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Sindarin Grammar P11: Nasal Mutation

DISCLAIMER: This article is preliminary research on the part of its author (Paul Strack) and does not necessarily reflect the opinions of the owner of this site. Since the source material is complex and its interpretation can be subjective, multiple conclusions are possible.

Nasal mutation is the second most common form of mutation in Sindarin. It is the result of a preceding nasal n, and its most common use is with the plural definite article in. It also appears with certain prepositions, most notably na(n) “with, of” and (probably) an “to, for” which is the basis of the Sindarin dative. Thus i thîw “the signs (têw-plural), a Pherhael “to Samwise (Perhael)”, Taur-na-Chardhîn “Forest of [na(n)] Southern Silence (Hardhîn)”.

The nasal mutations of Sindarin are distinct from those of Welsh. In particular, the nasal mutation of voiceless stops (p, t, c) are voiceless nasals in Welsh (spelled “mh, nh, ngh”), whereas they become voiceless spirants in Sindarin (ph, th, ch). Like Welsh, the nasal mutation often modifies the preceding nasal itself, causing it to vanish or be altered. This is discussed in the section on Preceding Nasal Effects, below.

Tolkien wrote a brief paragraph on nasal mutation in some notes from 1957, mainly contrasting it with soft mutation (PE17/147):

na (< ) “to, towards” of space/time. with vocalic mutation. before vowel n’ … S na, before vowels nan (nasal mutation), means “with” in sense of possessing, provided with, especially of characteristic feature. Orad na Thôn “Mount of the Pine Tree(s)”. na “to” and na “with” are therefore distinct before vowels and b, d, g, p, t, c, m, s but same before h, f, þ, r (rh), l (lh). Late forms as nan-h as for vowels, archaic nath-r, nath-l for nan-rh, nan-lh. nan|sr > nassr > nathr. nað before r (nan-r > nađr).

Here Tolkien is contrasting two prepositions, na “to” and na(n) “with”, which took the same form before most consonants (na) but the first caused soft mutation whereas the second caused nasal mutation. This produced different mutations for b, d, g, p, t, c, m, s but the same mutations (or lack thereof) for h, f, th, r, l, rh, lh. The finer details in this quote are addressed below.

Voiceless Stops (p, t, c): The soft mutations of voiceless stops p, t, c are the voiceless spirants ph, th, ch. These are a result of the sound change whereby voiceless stops became spirants after nasals. The nasal mutations are not simply the same as the medial developments, however, since medial nasal-spirant combinations became long voiceless nasals and ultimately long nasals, so that medial mp, nt, nc > mph, nth, nch > mm, nn, ng. Indeed, this is how the Welsh nasal mutations ended up being voiceless nasals. However, voiceless spirants are well attested as the nasal mutations of voiceless stops in Sindarin and its conceptual precursors, dating back to the Early Noldorin of the 1920s (PE13/121). Some Sindarin examples:

  • Perian “Halfing” → i Pheriain “the Halfings” (LotR/953).
  • têw “letter” → i thiw “the letters” (LotR/305; PE17/44).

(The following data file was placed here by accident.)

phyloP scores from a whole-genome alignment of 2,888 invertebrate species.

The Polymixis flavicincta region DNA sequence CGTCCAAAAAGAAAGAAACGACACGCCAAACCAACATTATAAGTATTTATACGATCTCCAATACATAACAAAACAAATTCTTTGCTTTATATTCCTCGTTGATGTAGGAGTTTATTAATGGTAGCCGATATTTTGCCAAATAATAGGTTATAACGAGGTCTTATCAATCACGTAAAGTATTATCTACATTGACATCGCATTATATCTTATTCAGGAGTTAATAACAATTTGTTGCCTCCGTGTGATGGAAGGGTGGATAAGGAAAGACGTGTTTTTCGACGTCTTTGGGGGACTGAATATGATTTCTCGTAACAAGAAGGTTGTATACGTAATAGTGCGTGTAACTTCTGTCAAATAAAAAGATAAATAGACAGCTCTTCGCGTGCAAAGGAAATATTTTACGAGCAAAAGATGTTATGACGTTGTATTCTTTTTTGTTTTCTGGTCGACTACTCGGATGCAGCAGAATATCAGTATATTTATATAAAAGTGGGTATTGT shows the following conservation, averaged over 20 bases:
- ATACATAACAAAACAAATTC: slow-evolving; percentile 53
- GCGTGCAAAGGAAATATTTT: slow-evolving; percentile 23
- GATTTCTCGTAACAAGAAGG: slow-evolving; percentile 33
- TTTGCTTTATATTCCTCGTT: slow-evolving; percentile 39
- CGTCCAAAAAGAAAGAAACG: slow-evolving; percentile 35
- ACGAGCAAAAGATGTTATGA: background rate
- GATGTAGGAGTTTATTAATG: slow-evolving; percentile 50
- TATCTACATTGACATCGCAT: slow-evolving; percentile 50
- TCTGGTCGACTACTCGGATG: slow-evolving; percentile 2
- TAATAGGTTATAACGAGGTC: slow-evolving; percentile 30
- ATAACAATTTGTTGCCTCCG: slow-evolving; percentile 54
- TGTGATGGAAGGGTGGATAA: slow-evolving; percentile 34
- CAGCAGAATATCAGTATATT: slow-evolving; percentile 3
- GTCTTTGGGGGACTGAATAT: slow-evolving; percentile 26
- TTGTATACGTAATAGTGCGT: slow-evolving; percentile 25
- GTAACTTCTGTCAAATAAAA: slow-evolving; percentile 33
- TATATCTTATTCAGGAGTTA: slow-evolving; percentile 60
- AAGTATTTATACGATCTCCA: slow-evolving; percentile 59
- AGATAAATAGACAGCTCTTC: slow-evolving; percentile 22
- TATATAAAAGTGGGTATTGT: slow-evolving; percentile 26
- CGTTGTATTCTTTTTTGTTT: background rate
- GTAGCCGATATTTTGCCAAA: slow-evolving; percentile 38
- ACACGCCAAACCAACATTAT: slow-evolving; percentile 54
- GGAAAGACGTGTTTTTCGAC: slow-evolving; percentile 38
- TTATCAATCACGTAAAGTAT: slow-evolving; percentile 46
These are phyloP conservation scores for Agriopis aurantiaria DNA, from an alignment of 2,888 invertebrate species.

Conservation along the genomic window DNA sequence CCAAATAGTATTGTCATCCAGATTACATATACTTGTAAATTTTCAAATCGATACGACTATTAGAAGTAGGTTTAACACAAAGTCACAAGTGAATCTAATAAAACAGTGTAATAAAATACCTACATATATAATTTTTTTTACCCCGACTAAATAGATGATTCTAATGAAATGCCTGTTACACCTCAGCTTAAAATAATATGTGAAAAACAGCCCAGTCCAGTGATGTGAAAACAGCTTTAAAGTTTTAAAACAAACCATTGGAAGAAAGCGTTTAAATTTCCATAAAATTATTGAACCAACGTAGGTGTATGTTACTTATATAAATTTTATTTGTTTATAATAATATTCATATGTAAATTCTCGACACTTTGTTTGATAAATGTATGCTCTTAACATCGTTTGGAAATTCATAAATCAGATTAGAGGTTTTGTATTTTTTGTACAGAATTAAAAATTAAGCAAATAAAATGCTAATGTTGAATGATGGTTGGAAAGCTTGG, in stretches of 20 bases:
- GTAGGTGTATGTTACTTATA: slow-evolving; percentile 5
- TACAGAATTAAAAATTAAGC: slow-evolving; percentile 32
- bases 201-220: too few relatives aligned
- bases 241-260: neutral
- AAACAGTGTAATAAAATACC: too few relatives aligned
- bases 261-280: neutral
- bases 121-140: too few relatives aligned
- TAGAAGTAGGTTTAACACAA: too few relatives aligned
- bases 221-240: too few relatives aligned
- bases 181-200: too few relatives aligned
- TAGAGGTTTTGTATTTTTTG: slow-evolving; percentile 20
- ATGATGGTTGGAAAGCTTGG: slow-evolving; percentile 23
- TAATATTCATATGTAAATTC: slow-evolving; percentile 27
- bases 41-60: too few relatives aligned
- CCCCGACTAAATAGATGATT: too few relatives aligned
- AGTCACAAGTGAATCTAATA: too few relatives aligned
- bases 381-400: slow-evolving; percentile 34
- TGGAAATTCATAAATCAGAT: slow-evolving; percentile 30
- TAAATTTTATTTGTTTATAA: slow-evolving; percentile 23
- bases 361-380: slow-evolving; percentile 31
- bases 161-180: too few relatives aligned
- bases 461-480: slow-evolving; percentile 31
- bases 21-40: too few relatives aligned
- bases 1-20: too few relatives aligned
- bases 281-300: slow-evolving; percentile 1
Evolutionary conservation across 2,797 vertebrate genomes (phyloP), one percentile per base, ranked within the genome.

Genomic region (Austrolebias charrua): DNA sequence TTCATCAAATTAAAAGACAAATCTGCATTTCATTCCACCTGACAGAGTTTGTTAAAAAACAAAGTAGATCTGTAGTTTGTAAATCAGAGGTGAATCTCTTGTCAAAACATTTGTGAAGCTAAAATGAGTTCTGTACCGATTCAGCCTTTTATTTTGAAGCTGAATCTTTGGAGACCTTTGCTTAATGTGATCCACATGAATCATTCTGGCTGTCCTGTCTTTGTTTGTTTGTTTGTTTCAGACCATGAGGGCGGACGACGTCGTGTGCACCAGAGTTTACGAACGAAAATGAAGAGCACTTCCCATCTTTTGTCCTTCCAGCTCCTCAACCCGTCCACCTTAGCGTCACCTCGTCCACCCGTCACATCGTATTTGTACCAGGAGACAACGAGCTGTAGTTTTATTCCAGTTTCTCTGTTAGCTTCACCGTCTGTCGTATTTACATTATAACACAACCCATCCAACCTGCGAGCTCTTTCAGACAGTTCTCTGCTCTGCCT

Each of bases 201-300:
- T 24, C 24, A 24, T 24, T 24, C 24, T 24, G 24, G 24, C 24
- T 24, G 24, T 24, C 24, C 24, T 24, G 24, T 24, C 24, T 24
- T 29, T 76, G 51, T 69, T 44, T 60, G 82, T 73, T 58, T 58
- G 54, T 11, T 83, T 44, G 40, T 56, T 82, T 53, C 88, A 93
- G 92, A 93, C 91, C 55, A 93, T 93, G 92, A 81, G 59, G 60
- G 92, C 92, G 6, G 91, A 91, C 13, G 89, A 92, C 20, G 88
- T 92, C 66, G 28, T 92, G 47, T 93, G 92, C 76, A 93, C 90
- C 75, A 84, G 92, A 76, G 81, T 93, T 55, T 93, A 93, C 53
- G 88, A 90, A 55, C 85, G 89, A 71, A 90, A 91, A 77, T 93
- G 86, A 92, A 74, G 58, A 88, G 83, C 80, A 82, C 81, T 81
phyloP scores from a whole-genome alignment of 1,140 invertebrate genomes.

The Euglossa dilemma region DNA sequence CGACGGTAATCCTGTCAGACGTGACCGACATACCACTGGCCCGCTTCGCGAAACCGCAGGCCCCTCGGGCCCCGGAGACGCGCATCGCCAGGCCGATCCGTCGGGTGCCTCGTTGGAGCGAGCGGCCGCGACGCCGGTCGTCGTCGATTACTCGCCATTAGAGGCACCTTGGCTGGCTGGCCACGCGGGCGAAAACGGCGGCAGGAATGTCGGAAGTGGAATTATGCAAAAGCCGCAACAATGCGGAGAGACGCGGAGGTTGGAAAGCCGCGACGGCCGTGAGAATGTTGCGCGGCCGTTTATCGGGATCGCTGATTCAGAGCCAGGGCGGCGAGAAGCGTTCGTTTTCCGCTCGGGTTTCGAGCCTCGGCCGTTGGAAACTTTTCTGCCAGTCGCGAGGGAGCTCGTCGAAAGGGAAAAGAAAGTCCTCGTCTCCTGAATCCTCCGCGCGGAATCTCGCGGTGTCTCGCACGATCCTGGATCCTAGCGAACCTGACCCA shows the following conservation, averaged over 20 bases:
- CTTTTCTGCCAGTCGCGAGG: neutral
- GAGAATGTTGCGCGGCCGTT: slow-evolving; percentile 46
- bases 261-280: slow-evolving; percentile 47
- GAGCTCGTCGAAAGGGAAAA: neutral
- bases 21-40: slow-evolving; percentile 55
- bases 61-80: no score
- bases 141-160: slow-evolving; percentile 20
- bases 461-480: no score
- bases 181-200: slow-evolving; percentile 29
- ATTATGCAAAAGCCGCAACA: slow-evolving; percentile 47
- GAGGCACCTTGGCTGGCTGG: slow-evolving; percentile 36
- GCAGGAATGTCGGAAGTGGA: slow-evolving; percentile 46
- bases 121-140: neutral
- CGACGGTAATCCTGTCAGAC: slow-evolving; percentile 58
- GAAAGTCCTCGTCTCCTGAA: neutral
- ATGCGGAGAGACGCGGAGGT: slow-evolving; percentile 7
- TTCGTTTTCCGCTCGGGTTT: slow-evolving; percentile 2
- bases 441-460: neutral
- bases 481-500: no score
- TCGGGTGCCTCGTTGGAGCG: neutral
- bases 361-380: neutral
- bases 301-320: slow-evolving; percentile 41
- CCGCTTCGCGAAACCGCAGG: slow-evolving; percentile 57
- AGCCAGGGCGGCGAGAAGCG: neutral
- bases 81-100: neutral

• cair “ship” → na[n] chîr “of ships” (SA/an(d); PE17/147).

Thus, there must have been some additional phonological effect in play with the development of the nasal mutation in Sindarin. In his book Gateway to Sindarin, David Salo proposed (GS/63 §4.187) that nasals vanished at word boundaries before a single consonant, which also helps explain the soft mutation of ancient nasalized stops and the nasal mutation of voiced stops. See the relevant phonetic entry for further discussion.

Voiceless Stops (b, d, g): The nasal mutations of voiced stops b, d, g are less well attested than those of voiceless stops. Some clear examples are:

  • Taur-i-Melegyrn “Forest of the Great (beleg) Trees (orn-plural)” (WJ/185).
  • Caras (i)Ngelelaið “City of the Trees (galadh-plural)” (PE17/60) [sic., probably a slip for Ngelaið as suggested by Christopher Gilson].

The first example clearly shows that the voiced stop b becomes simple nasal m, but the second example is more ambiguous since the ng could represent either [ŋg] or [ŋ]. Indeed, some Noldorin examples from the 1930s and 40s indicate Tolkien considered alternate nasal mutations preserving nasal-stop clusters or long nasals:

  • N. Cerch iMbelain “Sickle of the Gods (balan-plural)” (Ety/KIRIK).
  • N. i·nnýr “the lands (dôr-plural)” (PE22/33).

The second example is a bit peculiar, because usually dôr was usually derived from ancient ✶ndorē, but a nearby soft mutated definite singular form i·ðór “the land” makes it clear that in that moment Tolkien imagined it was derived from primitive simple d. Thus the example nnýr is, in fact, representative of the nasal mutation of simple d rather than ancient nasal stop [n]d.

In the Early Noldorin Grammar of the 1920s (PE13/120), however, the results were simple nasals: b, d, gm, n, ng (the last probably representing [ŋ]). The general consensus among most Neo-Sindarin writers is the most likely nasal mutations of voiced stops are simple nasals m, n, ng or ñ, with ñ being a less ambiguous representation of isolated velar nasal [ŋ] that Tolkien usually wrote as ng. Thus:

  • bereth “queen” → *i merith “the queens”.
  • “night” → *i nui “the nights”.
  • galadh “tree” → *i ñelaidh “the trees” (which Tolkien wrote as i ngelaidh).

For this to be true, the phonological origin for the nasal mutations of voiced stops would need to be different from the medial developments of nasal-stop clusters, as was the case for the previously described voiceless stops. In particular, it could be explained if the preceding nasal vanished before the (relatively) new mutated nasal, a similar development to that seen in the nasal mutations of voiceless stops given above.

Voiced Stop Clusters: The nasal mutations of simple voiced stops are dependent on their being isolated between vowels, so that (for example) intervocalic n·b > m·b > m·m > ø·m. This means that, where voiced stops appear as part of clusters, they would resist nasal mutations. The preservation of voiced stop clusters can be seen in: